- God needs us to discover things on our own. This is why the portion begins with the words shelah lecha-literally, send them to spy on the land “for your own sake.” It would not have been enough for God to simply describe the Promised Land to Moses. God needed Moses and the people to directly experience the land so that they could under-stand the challenges that lay ahead. Faith in God alone would not have been sufficient. Since God is not going to tell you what to do in life, you will often need to rely on your own experience in order to make mature decisions.
- The majority opinion is not always right. The majority of the spies believed that it was impossible to conquer the Land of Israel; a tiny minority (Joshua and Caleb) believed quite the opposite. They advocated for their opinion, and they won; the people would push on into the wilderness and conquer the land. Many of the great things in world history have not happened because the majority was in favour of them; it often takes a creative minority of people to convince others to expand their vision.
- Arguing with God is an essential Jewish way of relating to God, even if it is not always successful. The tradition of arguing with God goes all the way back to Abraham, who argued with God over the fate of Sodom and Gomorrah. There is also the incident of the Golden Calfwhen Moses appeals to God’s sense of justice: it would be cruel for God to kill the people off in the wilderness. And now here Moses appeals to God’s ego: if God didn’t bring the people into the land, others would say that God was weak. Moses not only speaks to God; he tries to appeal to God and calls God to account.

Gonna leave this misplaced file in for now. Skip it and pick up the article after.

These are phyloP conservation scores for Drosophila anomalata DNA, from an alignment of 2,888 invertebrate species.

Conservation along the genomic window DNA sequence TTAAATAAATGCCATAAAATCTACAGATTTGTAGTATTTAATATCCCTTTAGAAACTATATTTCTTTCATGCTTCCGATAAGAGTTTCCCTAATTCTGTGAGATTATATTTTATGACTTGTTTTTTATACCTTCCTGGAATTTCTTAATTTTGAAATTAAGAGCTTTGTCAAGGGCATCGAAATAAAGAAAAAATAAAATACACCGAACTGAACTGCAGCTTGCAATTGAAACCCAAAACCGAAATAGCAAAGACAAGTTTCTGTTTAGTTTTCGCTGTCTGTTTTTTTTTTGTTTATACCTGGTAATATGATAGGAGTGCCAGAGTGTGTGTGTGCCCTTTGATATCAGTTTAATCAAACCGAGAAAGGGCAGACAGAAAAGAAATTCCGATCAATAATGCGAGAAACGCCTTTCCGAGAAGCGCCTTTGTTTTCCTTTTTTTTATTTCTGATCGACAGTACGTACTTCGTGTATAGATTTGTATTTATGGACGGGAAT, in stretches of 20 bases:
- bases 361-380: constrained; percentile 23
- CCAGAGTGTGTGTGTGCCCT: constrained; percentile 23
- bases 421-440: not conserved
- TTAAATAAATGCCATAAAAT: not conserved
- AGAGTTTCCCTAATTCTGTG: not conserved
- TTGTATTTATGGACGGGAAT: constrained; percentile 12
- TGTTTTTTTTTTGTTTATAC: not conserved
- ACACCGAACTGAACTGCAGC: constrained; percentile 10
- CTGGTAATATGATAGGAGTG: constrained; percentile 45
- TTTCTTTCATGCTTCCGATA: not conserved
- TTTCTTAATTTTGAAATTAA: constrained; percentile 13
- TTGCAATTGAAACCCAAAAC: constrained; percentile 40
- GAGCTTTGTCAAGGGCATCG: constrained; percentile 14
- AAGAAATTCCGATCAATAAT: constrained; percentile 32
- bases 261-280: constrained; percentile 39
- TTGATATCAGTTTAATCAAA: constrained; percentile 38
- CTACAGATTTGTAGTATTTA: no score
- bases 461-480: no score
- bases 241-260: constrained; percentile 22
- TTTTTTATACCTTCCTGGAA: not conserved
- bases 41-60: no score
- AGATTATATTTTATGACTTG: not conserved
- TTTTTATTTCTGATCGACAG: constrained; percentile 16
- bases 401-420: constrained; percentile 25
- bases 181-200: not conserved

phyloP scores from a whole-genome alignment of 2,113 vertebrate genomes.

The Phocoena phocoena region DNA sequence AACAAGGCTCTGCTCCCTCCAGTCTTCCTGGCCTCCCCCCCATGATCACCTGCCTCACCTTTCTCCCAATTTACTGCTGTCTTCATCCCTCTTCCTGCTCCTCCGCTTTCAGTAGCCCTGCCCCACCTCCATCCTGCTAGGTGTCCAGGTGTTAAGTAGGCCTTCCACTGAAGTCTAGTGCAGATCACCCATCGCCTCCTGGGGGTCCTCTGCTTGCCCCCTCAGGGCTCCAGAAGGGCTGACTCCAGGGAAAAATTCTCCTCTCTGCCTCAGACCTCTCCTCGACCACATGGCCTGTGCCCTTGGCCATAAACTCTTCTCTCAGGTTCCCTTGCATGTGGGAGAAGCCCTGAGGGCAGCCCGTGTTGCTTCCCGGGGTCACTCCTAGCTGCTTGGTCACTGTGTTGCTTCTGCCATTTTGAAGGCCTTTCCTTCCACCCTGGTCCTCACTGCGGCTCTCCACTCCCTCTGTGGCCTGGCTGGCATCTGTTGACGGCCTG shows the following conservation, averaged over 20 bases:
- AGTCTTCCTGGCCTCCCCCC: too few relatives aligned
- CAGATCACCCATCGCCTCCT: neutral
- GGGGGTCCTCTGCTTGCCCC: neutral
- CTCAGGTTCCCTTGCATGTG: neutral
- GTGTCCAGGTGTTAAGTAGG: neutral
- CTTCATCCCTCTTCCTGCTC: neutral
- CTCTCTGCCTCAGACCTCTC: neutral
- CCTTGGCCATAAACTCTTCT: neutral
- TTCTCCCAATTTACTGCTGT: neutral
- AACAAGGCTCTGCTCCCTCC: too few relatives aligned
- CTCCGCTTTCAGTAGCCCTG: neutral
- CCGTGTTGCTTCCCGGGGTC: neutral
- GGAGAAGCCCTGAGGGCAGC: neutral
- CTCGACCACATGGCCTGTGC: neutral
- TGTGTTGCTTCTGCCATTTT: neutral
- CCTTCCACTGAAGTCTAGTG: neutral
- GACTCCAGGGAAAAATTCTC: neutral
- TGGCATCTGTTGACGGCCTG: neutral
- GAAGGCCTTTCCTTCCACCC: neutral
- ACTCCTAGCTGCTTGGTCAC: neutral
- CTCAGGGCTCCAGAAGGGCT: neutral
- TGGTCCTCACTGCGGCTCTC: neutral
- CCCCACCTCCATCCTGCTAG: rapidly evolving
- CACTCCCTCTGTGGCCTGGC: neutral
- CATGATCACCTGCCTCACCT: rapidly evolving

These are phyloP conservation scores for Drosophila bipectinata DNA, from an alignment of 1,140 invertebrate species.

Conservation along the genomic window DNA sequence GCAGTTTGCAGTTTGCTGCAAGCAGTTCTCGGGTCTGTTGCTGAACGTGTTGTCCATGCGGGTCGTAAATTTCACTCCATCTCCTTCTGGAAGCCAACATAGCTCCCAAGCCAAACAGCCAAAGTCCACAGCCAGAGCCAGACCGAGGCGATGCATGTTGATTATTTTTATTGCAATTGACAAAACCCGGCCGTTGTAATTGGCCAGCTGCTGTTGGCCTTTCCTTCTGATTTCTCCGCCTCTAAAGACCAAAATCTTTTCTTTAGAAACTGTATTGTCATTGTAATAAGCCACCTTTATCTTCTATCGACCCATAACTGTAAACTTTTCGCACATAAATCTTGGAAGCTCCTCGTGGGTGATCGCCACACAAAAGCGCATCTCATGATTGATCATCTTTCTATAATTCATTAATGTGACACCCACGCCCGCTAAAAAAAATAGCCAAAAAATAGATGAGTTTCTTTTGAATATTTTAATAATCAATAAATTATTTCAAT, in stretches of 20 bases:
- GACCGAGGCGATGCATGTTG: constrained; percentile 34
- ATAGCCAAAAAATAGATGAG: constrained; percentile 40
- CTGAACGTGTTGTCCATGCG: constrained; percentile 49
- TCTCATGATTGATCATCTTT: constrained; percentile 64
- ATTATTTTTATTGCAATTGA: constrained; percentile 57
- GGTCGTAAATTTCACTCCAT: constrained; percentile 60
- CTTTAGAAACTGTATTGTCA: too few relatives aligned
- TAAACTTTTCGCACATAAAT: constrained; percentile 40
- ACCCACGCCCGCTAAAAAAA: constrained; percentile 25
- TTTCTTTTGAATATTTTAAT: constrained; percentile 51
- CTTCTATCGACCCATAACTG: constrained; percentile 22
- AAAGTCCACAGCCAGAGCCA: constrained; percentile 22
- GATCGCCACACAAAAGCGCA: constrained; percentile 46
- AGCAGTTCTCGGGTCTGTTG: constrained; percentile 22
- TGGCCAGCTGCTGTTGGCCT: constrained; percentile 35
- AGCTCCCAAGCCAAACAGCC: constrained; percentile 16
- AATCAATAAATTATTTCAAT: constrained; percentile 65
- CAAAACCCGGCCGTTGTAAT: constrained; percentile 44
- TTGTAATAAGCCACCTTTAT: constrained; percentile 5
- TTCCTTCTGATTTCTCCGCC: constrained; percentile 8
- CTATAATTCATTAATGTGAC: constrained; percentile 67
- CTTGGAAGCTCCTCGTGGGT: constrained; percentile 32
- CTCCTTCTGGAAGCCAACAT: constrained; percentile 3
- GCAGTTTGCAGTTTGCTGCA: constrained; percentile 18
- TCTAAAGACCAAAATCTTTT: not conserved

- All Jews can be holy. In the past, God had commanded certain ritual garments for only the priests to wear. But now it is different. By commanding the Israelite people to wear fringes (tzitzit) on their garments, God is helping to bring about the day when Israel will truly be a “nation of priests.”
Shabbat Shalom Rabbi Adrian M Schell (Source: Rabbi Jeffrey Salkin )
Torah Reading Parashat Sh’lach Lecha:
Numbers 13:1-15:41; Reading: Num 14:8-35
Plaut p. 983; Hertz p. 626
Haftarah: Joshua 2:1-24
Plaut p. 998; Hertz p. 635
Rosh Chodesh Tamuz: 13/14 June 2018
Tisha BeAv: 22 July 2018
Rosh HaShanah 5779: 9 September 2018
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